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Vizier. Not to be confused with visor.

Vizier

A vizier (/vɪˈzɪər/, rarely /ˈvɪzjər/;[1] وزير‎ in Arabic script (Arabic (Arabic pronunciation Wazeer), Persian: vazīr‎, Turkish: vezir, Urdu); Hindi: वज़ीर; sometimes spelled vazir, vizir, vasir, wazir, vesir, or vezir) is a high-ranking political advisor or minister. The Abbasid Caliphs gave the title wazir to a minister formerly called katib (secretary) who was at first merely a helper, but afterwards became the representative and successor of the dapir (official scribe or secretary) of the Sassanian kings.[2] Etymology[edit] The word entered into English in 1562 from the Turkish vezir ("counselor"), derived from the Arabic wazir ("viceroy"). Wazir itself has two possible etymologies: The most accepted[dubious ] etymology is that it is derived from the Arabic wazara ("to bear a burden"), from the Semitic root W-Z-R. Historical ministerial titles[edit] In Islamic states[edit] Modern post-monarchy use[edit] House of Saud. The House of Saud (Arabic: آل سعود‎ Āl Saʻūd) is the ruling royal family of Saudi Arabia.

House of Saud

The family has thousands of members. Raymond A. Spruance. Raymond Ames Spruance (July 3, 1886 – December 13, 1969) was a United States Navy admiral in World War II.

Raymond A. Spruance

Spruance was nicknamed "electric brain" for his calmness even in moments of supreme crisis: a reputation enhanced by his successful tactics at Midway.[2] Early life[edit] Spruance was born in Baltimore, Maryland to Alexander and Annie Spruance. He was raised in Indianapolis, Indiana.[3] Spruance attended Indianapolis public schools and graduated from Shortridge High School. From there, he went on to graduate from the U.S. Career prior to World War II[edit] Spruance ran a quiet bridge, without chit-chat; he demanded that orders be given concisely and clearly. Q.E.D. Etymology and early use[edit] The phrase quod erat demonstrandum is a translation into Latin from the Greek ὅπερ ἔδει δεῖξαι (hoper edei deixai; abbreviated as ΟΕΔ).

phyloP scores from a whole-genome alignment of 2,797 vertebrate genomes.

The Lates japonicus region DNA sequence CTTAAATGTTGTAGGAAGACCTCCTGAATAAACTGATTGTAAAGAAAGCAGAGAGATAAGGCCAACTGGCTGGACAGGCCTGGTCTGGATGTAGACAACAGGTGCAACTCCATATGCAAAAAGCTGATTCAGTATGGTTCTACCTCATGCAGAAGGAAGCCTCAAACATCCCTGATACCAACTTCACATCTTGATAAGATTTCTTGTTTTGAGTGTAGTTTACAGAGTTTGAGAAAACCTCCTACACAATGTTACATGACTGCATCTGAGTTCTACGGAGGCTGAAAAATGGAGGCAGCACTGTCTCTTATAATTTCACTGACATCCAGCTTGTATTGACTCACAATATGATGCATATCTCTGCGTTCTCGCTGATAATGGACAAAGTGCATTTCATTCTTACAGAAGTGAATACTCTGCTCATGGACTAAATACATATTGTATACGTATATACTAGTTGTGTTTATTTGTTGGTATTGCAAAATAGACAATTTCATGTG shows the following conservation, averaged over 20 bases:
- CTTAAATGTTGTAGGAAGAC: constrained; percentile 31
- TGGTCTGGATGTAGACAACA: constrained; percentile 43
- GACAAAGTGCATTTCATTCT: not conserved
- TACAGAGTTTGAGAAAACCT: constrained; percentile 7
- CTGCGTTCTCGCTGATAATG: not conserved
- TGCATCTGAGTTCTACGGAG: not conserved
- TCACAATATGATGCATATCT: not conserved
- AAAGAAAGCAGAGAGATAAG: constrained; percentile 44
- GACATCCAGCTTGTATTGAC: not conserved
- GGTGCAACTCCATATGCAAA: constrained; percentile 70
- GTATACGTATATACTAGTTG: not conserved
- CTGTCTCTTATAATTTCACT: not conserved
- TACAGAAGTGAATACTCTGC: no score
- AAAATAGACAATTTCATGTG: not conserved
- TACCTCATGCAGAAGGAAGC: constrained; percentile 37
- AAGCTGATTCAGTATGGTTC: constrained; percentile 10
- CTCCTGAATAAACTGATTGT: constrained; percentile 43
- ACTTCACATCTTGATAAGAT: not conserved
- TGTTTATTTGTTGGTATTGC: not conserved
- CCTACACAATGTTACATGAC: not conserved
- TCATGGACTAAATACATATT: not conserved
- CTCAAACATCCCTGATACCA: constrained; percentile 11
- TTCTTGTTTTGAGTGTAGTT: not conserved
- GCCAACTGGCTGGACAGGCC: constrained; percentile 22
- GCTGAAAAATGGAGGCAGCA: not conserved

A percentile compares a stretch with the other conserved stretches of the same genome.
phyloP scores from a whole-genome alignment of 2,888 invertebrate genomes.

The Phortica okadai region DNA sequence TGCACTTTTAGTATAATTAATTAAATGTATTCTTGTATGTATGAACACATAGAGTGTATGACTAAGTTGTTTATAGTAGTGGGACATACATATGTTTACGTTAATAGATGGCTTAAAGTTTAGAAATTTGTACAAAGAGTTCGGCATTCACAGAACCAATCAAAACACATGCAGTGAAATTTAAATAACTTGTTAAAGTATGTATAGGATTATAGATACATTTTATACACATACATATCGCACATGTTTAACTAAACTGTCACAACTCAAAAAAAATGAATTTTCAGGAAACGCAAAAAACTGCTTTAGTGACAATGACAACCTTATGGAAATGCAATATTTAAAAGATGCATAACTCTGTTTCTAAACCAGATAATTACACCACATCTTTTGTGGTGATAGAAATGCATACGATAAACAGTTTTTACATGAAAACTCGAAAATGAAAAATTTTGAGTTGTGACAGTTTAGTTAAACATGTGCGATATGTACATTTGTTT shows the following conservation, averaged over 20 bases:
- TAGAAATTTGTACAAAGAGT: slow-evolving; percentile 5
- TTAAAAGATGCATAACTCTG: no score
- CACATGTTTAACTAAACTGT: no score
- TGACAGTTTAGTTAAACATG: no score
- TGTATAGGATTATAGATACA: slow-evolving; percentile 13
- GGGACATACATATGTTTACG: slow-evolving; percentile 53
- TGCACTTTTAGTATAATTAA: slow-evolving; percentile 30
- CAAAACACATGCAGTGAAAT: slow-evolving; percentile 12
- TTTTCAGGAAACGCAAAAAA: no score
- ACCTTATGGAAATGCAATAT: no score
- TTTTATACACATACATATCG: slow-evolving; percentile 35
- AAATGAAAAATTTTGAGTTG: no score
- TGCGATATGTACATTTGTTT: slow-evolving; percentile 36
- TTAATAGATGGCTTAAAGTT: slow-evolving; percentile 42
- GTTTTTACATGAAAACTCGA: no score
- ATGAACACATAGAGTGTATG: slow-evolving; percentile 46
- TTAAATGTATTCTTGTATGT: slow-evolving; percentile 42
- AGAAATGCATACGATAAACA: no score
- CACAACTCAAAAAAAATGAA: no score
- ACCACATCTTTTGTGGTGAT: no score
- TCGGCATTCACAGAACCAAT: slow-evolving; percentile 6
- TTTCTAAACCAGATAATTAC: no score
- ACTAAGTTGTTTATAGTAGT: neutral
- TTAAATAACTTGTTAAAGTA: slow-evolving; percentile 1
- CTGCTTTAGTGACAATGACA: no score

Q.E.D.

Translating from the Latin into English yields, "what was to be demonstrated"; however, translating the Greek phrase ὅπερ ἔδει δεῖξαι produces a slightly different meaning. Since the verb "δείκνυμι" also means to show or to prove,[2] a better translation from the Greek would read, "what was required to be proved.

"[1] The phrase was used by many early Greek mathematicians, including Euclid[3] and Archimedes. Modern philosophy[edit] Philippe van Lansberge's 1604 Triangulorum Geometriæ used quod erat demonstrandum to conclude some proofs; others ended with phrases such as sigillatim deinceps demonstrabitur, magnitudo demonstranda est, and other variants.[4] In the European Renaissance, scholars often wrote in Latin, and phrases such as Q.E.D. were often used to conclude proofs. Hirohito. Hirohito (裕仁?)

Hirohito